After that, something died inside Pastor Keller.  He had a real struggle getting through the funeral, and it was though a cloud of despair and depression settled in over him and would not move away.  We all thought that Stephen’s death affected him so profoundly because Caleb, his son, was about the same age as Stephen.  But Janice, his wife, knew better.  What none of us realized was that our pastor carried wounds and scars far deeper than any of us could fathom… wounds that God exposed to him through the Hopper family’s tragedy to expose.  Janice encouraged him to take a few days off so he could return home to take care of some unfinished business that he and God had to settle.  Sometimes God is like that.  When he comes to visit, he won’t let a man alone until he sits down and listens.  He may let us run loose for a little while, but eventually he will get our attention.  That’s what he did with Kenny Keller, and soon after, that’s what he did with all of us at Broad River Baptist Church.

Want to know what happened?  Kenny will tell you…in Crickets of the Silver Queen.

The Clinton County Fair

The Clinton County Fair comes to visit every October.  When it does, it brings all of the people of our various little communities together.  They don’t necessarily associate with one another, but it’s the only time every year when we all get close enough to breathe the same air.  From the richest to the poorest, everyone goes to the fair.  That’s the way it has been for years, and it’s the annual rite of passage into autumn that somehow binds us all together.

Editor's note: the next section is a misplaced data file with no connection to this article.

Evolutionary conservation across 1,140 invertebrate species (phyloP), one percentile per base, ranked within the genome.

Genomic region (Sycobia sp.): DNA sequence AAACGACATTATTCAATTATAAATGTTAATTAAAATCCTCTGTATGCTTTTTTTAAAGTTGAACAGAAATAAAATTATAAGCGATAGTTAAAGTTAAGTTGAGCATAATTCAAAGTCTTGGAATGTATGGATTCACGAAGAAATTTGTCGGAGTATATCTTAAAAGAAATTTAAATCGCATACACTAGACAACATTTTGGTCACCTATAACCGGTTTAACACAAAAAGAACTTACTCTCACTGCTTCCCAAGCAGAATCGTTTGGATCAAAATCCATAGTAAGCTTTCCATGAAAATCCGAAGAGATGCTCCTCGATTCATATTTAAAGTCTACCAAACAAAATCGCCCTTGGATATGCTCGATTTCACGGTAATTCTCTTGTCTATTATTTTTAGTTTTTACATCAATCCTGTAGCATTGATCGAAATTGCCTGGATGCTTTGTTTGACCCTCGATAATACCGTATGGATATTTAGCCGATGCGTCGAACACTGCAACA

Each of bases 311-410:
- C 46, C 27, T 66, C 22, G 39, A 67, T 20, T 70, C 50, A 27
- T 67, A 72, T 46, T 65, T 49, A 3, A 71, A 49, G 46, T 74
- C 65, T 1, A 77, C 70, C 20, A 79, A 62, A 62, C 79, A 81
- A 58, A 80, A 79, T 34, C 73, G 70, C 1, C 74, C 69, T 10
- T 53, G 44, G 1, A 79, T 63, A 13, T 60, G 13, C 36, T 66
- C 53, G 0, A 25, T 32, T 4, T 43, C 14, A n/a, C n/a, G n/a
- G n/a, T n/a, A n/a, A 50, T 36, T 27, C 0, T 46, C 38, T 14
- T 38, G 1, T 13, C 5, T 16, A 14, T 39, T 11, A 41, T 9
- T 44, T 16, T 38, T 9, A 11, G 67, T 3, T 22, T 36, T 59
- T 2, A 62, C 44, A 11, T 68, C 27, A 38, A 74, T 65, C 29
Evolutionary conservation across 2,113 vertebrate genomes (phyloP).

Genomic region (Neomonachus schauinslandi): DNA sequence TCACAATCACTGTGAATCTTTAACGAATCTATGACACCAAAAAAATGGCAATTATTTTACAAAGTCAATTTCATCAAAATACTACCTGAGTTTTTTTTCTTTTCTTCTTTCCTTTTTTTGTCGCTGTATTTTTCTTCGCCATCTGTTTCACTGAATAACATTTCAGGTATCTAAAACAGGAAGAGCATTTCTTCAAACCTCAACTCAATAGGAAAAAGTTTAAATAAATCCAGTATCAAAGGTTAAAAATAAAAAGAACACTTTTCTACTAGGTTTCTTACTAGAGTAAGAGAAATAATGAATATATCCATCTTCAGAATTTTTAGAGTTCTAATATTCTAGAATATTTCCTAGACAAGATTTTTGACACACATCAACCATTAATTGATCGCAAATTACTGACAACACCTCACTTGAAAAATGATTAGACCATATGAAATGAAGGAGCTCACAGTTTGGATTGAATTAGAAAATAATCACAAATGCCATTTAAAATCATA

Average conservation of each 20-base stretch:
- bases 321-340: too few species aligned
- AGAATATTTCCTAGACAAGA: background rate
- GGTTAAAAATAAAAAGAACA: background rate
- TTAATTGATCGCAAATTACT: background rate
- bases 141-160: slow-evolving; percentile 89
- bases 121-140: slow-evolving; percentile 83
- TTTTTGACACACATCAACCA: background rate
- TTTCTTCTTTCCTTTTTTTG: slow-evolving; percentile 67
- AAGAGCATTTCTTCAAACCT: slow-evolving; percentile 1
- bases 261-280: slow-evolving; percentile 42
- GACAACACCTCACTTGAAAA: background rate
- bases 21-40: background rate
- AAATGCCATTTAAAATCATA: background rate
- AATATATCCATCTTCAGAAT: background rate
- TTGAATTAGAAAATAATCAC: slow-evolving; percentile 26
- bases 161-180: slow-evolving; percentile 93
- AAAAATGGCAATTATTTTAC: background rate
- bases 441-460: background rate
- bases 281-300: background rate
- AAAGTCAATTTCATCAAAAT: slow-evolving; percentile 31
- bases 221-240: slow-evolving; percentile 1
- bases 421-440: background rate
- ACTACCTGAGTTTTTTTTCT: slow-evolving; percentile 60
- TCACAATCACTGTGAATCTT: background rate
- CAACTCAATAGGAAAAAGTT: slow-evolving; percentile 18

I remember standing in line with my father to get vinegar fries when, as a boy of six or seven, I saw one of my classmates in line in front of me.  He caught my attention because he pushed a younger boy down on the ground, jumped on top of him, and started beating him with his fists.  His mother screamed at him, and a man in line behind her had to pull him off.  I recognized him immediately as Garry Hopper, a boy from my first grade class, and the first boy I had ever seen get a paddling in school.  I later learned that the boy he was beating was his little brother. 

Garrison Hopper was crazy, a mean kind of crazy… the kind of crazy that kills small animals and then laughs about it…the kind of crazy that has a bad temper and likes to hurt people and tear up things.  When we were kids, he never had a toy he didn’t break, and we all knew better than to try and play with him because if any of us ever had a toy that he wanted, he would beat us up if we didn’t give it to him; and if we did give it to him, he would tear it up before he gave it back, if he ever gave it back at all.  He was wild. We all knew he would go to prison someday, and he did.  He’s still there.

Garry grew up in Broad River, and he was probably in his mid-thirties by the time he married Lucinda.  He had a violent temper, drank too much, and drove too fast.  He was the first one in his high school class to get arrested, and that was for drunk and reckless driving.  He drove his Trans Am right through the bedroom wall of the guidance counselor’s house, went to jail for it, lost his license for good, and shamed his parents before the whole community.  He got more press than anything or anyone else at Broad River High School that year.